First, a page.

This tutorial will help you find online video resources that are free for you to use to support your learning, teaching or research.
If you intend to use these resources for purposes other than non-commercial research, study and teaching, you should read the terms and conditions associated with the use of the digital resource carefully. If there is no information available you should assume that you cannot reuse the resources.
Using the tutorial
Please use this tutorial to build your own list of useful websites to explore later. Whenever we mention a website that interests you, bookmark it using your preferred bookmarking service.
We advise that you do not use your browsers’ bookmarking tool which may only store your links on individual, local devices, but use an online bookmarking service which will give you easy access to your links online - regardless of which device you use. Popular online bookmarking services include Diigo [https://www.diigo.com/] and Delicious [https://delicious.com/]. If you have a Google account, you can use the Google Chrome browser to store your bookmarks and then access them on other computers or on your mobile device by syncing to your account (see: Google Chrome: Create and find bookmarks - https://support.google.com/chrome/answer/95739?hl=en).
URLs of useful websites are stored in a 'glossary' at the end of the section which describes them; the name of the site in the main text is linked to the relevant part of the glossary. The names and URLs can be saved by exporting the glossary, using the 'Export entries' link under 'Glossary administration' in the menu on the left. The glossary can be exported in various formats, including as an Excel spreadsheet, or to Google Docs (on Google Drive).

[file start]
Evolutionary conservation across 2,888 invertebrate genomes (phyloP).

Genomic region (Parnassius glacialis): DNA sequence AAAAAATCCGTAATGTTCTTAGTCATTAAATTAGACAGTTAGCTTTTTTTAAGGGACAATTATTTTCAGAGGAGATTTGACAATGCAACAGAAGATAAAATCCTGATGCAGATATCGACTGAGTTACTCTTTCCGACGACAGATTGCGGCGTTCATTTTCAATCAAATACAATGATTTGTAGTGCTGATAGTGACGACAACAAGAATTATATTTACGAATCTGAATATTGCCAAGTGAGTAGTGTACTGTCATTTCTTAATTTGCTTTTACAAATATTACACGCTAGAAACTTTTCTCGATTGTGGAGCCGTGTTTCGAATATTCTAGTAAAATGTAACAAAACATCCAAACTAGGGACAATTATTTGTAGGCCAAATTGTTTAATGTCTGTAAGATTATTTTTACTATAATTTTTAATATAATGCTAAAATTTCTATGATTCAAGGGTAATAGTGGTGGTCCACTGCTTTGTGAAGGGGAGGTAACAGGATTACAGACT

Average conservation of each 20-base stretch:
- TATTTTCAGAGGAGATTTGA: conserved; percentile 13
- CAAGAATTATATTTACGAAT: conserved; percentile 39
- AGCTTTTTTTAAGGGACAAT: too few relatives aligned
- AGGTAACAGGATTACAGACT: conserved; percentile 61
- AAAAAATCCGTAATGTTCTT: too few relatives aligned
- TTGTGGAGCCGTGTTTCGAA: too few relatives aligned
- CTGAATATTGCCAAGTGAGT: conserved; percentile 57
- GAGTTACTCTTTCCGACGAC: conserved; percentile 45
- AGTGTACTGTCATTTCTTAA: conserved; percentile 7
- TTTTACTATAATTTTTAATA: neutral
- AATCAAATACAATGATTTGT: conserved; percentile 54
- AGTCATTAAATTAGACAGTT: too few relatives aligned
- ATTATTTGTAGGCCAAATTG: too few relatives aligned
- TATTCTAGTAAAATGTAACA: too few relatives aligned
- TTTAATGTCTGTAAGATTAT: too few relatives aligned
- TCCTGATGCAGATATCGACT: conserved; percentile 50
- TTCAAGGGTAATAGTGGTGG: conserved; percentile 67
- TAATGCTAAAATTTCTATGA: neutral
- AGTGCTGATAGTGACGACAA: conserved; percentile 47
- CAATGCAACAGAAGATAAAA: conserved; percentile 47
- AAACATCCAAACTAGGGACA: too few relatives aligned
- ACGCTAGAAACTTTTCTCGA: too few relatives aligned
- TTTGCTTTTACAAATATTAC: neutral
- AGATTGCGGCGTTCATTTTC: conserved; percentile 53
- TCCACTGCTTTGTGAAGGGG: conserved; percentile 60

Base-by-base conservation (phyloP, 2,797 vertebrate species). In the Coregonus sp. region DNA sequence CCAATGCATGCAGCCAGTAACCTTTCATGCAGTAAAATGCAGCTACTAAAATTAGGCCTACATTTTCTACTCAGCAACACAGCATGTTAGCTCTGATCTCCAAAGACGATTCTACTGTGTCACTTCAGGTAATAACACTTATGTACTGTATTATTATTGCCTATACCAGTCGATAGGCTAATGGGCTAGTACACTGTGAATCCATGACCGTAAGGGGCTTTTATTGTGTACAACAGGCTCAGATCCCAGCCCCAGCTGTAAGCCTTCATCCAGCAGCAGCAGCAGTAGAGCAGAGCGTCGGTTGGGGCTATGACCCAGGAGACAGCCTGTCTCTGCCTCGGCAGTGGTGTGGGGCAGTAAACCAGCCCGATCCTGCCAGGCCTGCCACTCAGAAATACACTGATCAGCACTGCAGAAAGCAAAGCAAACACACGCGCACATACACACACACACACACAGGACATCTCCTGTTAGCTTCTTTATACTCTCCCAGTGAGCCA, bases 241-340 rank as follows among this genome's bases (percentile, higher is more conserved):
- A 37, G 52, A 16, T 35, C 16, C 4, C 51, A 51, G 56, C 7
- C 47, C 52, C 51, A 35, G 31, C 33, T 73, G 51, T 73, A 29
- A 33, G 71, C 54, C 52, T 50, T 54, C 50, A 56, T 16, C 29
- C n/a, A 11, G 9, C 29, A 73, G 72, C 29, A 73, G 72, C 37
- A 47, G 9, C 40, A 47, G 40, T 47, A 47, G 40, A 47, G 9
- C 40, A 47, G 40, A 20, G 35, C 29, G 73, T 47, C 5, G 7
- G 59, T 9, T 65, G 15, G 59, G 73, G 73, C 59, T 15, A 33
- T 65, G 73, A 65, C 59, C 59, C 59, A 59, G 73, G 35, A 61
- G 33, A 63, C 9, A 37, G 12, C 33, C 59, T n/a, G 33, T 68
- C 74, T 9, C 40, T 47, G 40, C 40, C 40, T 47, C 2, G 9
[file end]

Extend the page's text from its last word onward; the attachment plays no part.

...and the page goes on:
CLICK ON A TOPIC HEADING TO NAVIGATE THROUGH THE CONTENT.
This section looks at what you need to know about using video resources in learning, teaching and research and examines the usefulness of search engines in locating these resources.
In this section you will:
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- Think about why you might want to use video resources in teaching and learning
- Consider how copyright law might affect your use of video resources
- Examine whether search engines will be useful for locating the resources you need
How do the law and commerce affect my use of video resources?
In this section you will:
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- Consider your legal responsibilities when using video resources from the Web
- Discover various sources of information for finding out more about copyright in video resources
- Look at Creative Commons
- Be introduced to collective licensing schemes
Where can I find good video resources for my work?
In this section you will learn about:
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- Key online video resource sites
- How to collect your own list of useful sites to explore later
How do other people use the Internet to help them locate good quality, usable video resources?
This final section of the tutorial will:
- offer practical examples of how others use the Internet successfully
- give you some new ideas for using the Internet productively